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There are three main interpretations of the idea of a welfare state:

  • the provision of welfare services by the state.
  • an ideal model in which the state assumes primary responsibility for the welfare of its citizens. This responsibility is comprehensive, because all aspects of welfare are considered; a "safety net" is not enough, nor are minimum standards. It is universal, because it covers every person as a matter of right.
  • the provision of welfare in society. In many "welfare states", especially in continental Europe, welfare is not actually provided by the state, but by a combination of independent, voluntary, mutualist and government services. The functional provider of benefits and services may be a central or state government, a state-sponsored company or agency, a private corporation, a charity or another form of non-profit organisation.


The English term "welfare state" is believed to have been coined by Archbishop William Temple during the Second World War, contrasting wartime Britain with the "warfare state" of Nazi Germany.[1]

In German, a roughly equivalent term had been in use since 1870. There had been earlier attempts to use the same phrase in English, for example in the text "Four German Jurists" by Munroe Smith in Political Science Quarterly, 1901, but the term did not enter common use until William Temple popularized it.

In French, the synonymous term "providence state" (êtat-providence) was originally coined as a sarcastic pejorative remark used by opponents of welfare state policies during the Second Empire (1854-1870).

The development of welfare states

Modern welfare states developed through a gradual process beginning in the late 19th century and continuing through the 20th. They differed from previous schemes of poverty relief due to their relatively universal coverage. The development of social insurance in Germany under Bismarck was particularly influential. Some schemes, like those in Scandinavia, were based largely in the development of autonomous, mutualist provision of benefits. Others were founded on state provision. The term was not, however, applied to all states offering social protection. The sociologist T.H. Marshall identified the welfare state as a distinctive combination of democracy, welfare and capitalism.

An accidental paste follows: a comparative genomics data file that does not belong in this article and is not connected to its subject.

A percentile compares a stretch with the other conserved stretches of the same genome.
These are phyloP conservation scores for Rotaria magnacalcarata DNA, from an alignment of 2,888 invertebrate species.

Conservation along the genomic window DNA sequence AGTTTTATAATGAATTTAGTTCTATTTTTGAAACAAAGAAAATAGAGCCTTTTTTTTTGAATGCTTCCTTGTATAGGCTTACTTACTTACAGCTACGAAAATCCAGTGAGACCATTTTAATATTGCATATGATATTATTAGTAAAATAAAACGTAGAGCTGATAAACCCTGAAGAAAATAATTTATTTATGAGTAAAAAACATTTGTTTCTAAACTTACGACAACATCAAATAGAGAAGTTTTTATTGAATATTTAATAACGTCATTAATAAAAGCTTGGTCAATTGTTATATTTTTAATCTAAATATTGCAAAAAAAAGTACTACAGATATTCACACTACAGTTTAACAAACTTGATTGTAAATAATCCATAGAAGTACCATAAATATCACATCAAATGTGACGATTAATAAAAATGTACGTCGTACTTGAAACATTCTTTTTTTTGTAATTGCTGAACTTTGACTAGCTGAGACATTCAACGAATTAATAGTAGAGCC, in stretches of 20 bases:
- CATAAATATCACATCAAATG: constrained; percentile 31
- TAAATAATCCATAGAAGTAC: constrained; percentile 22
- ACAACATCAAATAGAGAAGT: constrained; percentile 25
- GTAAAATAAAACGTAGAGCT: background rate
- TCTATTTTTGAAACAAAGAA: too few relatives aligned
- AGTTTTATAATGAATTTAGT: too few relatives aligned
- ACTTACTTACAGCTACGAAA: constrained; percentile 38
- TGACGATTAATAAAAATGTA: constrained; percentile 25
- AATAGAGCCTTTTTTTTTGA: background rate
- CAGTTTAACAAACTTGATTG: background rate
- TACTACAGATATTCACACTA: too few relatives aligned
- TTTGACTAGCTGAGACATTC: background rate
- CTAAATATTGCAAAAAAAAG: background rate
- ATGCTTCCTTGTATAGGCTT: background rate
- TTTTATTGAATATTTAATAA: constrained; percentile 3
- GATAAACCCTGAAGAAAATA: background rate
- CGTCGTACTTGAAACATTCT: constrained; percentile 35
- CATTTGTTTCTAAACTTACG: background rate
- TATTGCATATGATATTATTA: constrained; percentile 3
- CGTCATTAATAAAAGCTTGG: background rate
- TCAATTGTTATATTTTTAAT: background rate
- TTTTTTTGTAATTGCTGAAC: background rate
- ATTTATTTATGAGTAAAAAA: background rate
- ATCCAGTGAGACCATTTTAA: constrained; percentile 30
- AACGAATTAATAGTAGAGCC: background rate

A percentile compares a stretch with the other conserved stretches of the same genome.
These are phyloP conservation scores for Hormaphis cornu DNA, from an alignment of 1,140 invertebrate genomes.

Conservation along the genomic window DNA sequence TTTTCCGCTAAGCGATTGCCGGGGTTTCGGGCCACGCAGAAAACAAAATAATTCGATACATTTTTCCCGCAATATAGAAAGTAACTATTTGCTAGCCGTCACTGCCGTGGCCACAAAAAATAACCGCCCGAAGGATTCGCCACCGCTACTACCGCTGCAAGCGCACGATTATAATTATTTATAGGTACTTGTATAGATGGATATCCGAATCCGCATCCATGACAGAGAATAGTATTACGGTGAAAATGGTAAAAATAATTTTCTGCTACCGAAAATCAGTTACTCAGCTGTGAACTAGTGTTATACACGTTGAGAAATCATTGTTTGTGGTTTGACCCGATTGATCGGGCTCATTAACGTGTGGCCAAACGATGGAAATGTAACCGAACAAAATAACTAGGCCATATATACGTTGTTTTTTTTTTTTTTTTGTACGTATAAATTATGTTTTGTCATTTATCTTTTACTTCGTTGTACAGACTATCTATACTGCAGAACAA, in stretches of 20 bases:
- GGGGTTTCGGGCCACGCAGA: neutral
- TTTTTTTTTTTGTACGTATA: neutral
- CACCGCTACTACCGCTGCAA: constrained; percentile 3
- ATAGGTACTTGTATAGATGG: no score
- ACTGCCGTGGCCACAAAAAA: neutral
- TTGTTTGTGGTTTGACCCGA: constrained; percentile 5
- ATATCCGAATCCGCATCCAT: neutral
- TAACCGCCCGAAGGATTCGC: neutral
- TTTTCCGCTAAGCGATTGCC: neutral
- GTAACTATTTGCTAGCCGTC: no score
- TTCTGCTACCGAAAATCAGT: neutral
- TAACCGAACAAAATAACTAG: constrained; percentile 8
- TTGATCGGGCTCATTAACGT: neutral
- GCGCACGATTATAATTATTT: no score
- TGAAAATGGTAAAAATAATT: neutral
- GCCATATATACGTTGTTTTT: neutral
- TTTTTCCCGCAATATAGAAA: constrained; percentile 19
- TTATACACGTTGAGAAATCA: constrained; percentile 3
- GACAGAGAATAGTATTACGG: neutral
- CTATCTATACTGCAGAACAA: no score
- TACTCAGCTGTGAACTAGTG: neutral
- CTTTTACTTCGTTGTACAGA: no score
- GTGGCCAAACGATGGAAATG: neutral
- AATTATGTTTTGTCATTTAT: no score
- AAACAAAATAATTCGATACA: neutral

Examples of early welfare states in the modern world are the Sweden, Netherlands and New Zealand of the 1930s. Changed attitudes in reaction to the Great Depression were instrumental in the move to the welfare state in many countries, a harbinger of new times where "cradle-to-grave" services became a reality after the poverty of the Depression. In the period following the Second World War, many countries in Europe moved from partial or selective provision of social services to relatively comprehensive coverage of the population.

Arguments for and against the welfare state

The concept of the welfare state remains controversial, and there is continuing debate over governments' responsibility for their citizens' well being.

Arguments in favor

  • humanitarian - the idea that people should not suffer unnecessarily.
  • democratic - voters in most countries have favoured the gradual extension of social protection.
  • ethical - reciprocity (or fair exchange) is nearly universal as a moral principle, and most welfare systems are based around patterns of generalised exchange. Altruism, or helping others, is a moral obligation in most cultures, and charity and support for poorer people are also widely thought to be moral.
  • utilitarian - the same amount of money will produce more happiness if given to a poor person than if given to a rich person; thus, the simple act of redistributing wealth from the rich to the poor will increase the total happiness in society.